For "No Late Fee" Program Announced
March 30, 2005
The Attorneys General alleged
that the advertising campaign was misleading because it failed
to clearly and conspicuously disclose key elements of the program.
If a consumer kept an item out for more than seven days after
its due date, the consumer was charged for the selling price
of the video. If returned within 30 days, the selling price was
refunded, but the consumer was charged a "restocking"
fee of $1.25, or higher, at some
"Advertisers must be aware that that they have an obligation to avoid misleading slogans," said Nordstrand. "Slogans can be misleading and violate state law if they do not clearly and accurately describe the complete terms and conditions attached to their offers. Blockbuster stores in Alaska took steps to advise customers that the Alaska stores were not participating in the promotion and why. The owners of Blockbuster in Alaska fully cooperated with the department of law. "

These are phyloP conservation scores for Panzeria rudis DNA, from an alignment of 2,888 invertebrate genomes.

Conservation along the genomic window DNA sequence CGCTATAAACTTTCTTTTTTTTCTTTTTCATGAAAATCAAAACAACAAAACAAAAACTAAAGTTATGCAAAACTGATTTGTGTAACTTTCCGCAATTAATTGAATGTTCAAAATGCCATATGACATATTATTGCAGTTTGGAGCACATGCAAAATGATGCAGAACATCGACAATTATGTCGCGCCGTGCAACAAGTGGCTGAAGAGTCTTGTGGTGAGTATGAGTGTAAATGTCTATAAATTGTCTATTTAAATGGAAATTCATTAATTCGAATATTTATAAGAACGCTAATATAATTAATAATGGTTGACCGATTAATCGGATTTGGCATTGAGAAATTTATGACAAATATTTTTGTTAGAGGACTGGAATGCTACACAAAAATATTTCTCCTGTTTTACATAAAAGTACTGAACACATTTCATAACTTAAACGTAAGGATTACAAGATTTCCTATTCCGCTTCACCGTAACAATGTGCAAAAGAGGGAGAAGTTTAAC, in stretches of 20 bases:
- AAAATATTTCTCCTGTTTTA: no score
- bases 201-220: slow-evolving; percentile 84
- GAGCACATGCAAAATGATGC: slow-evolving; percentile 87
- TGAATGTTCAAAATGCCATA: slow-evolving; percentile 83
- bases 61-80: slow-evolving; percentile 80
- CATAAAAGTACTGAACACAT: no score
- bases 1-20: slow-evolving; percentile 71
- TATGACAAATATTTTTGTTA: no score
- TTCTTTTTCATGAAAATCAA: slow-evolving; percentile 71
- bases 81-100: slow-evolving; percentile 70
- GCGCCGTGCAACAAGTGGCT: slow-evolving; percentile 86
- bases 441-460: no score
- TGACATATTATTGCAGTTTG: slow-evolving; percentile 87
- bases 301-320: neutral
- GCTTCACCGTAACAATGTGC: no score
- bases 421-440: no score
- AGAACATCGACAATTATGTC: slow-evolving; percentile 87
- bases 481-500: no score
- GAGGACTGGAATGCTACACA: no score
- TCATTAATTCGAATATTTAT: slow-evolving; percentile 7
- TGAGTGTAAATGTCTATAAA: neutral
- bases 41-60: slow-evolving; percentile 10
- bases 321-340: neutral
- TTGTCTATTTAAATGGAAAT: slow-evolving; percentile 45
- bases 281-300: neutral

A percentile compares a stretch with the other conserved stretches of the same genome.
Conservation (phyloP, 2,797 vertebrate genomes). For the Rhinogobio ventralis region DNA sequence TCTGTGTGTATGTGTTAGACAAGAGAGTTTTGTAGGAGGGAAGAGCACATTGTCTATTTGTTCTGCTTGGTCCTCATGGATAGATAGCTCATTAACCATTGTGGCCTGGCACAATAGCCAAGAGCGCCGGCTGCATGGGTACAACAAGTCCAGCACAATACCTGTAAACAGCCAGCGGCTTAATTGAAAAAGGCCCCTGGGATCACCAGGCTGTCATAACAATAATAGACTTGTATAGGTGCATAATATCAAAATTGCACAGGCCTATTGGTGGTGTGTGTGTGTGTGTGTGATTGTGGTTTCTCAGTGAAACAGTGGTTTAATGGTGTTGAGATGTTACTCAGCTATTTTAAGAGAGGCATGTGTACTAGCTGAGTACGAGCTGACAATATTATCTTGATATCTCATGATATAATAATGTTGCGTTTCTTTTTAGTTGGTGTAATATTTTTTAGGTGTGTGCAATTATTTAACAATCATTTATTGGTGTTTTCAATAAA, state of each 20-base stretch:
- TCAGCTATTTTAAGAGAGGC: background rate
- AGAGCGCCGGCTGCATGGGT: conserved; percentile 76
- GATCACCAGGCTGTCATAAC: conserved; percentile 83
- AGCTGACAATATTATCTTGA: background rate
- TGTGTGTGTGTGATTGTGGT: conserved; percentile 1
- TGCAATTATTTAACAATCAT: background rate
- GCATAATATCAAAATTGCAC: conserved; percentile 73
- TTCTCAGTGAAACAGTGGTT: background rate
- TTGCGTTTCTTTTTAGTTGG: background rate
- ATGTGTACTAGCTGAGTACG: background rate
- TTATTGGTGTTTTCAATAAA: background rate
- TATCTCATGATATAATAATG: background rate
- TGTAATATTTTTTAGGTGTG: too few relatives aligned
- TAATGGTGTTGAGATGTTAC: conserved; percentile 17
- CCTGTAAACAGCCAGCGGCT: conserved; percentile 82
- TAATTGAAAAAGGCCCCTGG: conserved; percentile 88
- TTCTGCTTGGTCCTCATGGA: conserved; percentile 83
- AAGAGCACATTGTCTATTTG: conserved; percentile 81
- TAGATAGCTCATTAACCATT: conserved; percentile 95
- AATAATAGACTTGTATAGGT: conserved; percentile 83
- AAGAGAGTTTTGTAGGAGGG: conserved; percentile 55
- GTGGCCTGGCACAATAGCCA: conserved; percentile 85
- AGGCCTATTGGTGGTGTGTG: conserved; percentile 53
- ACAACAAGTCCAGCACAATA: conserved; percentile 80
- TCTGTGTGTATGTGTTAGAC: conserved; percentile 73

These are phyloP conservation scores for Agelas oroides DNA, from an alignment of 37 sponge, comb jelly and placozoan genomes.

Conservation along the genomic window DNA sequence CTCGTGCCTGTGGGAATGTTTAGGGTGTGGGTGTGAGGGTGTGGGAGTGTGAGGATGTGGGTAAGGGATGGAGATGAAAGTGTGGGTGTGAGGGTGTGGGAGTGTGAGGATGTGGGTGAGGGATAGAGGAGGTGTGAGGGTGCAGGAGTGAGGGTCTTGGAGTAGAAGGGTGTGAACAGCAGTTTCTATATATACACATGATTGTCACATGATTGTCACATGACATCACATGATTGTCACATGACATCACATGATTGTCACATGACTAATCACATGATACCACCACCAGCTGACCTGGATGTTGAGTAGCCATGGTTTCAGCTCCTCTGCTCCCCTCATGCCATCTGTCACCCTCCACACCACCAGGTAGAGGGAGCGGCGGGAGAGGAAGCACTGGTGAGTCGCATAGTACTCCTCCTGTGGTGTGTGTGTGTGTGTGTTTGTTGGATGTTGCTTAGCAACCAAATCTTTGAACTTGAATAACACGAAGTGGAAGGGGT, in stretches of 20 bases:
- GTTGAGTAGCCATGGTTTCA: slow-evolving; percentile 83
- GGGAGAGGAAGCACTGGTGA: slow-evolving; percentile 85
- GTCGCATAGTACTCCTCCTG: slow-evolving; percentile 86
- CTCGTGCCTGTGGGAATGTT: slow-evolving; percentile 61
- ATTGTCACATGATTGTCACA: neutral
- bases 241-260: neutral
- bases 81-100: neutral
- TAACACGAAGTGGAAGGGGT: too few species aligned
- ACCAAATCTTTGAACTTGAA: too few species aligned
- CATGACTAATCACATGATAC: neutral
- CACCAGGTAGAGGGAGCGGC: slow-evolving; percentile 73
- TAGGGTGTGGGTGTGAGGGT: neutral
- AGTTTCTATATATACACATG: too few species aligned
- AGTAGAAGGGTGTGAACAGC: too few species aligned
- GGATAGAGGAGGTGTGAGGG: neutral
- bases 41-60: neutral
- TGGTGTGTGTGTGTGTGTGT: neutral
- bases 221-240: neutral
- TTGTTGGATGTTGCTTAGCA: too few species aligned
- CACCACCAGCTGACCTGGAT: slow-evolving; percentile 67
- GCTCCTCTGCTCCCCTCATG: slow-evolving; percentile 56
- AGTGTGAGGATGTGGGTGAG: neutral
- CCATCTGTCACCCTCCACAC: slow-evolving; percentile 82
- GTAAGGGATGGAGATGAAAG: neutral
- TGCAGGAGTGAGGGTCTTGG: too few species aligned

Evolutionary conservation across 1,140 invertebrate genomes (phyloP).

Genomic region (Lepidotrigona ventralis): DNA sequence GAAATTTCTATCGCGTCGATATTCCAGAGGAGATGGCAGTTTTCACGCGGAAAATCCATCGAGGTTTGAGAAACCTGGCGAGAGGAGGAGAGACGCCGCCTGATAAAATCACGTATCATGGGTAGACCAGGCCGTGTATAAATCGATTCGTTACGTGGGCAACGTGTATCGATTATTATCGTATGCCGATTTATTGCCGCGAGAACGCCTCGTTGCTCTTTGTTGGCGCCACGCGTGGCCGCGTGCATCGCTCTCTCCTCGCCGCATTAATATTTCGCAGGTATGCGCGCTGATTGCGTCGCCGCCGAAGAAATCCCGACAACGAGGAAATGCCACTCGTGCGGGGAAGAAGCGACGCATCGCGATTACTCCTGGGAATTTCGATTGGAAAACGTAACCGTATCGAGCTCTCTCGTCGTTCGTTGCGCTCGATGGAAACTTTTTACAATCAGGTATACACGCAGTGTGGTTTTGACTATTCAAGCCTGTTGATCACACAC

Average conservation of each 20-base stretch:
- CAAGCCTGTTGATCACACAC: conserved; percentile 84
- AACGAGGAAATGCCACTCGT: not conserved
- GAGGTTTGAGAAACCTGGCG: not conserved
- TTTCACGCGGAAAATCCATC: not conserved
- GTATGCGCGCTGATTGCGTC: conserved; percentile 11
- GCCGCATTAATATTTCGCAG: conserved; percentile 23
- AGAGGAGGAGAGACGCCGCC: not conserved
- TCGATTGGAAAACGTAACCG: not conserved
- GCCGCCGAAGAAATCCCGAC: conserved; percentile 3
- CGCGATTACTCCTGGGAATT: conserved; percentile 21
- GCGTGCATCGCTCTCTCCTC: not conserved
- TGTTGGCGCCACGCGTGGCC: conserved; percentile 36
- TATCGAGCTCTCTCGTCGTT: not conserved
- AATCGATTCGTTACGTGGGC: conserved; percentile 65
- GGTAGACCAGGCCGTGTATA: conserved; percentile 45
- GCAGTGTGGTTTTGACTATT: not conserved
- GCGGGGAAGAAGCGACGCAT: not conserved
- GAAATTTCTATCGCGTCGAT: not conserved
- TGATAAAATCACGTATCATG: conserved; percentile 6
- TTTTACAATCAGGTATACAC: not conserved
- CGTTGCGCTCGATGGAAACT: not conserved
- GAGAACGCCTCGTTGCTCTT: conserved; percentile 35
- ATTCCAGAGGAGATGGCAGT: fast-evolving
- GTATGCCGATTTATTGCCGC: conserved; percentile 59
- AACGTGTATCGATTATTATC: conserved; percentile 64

Blockbuster began advertising the "The End of Late Fees" and "No Late Fees" on December 15, 2004, with the program starting on January 1, 2005. The program is available at all company-owned stores and those franchise stores that chose to participate. There are 17 Blockbuster franchised stores in Alaska owned by Boarder Entertainment. None of them ran the "No late fees" promotion.
As part of the settlement,
which Blockbuster entered into without any admission of wrongdoing,
Blockbuster will pay the states a total of $630,000 for attorneys'
fees, costs of investigation and consumer protection.
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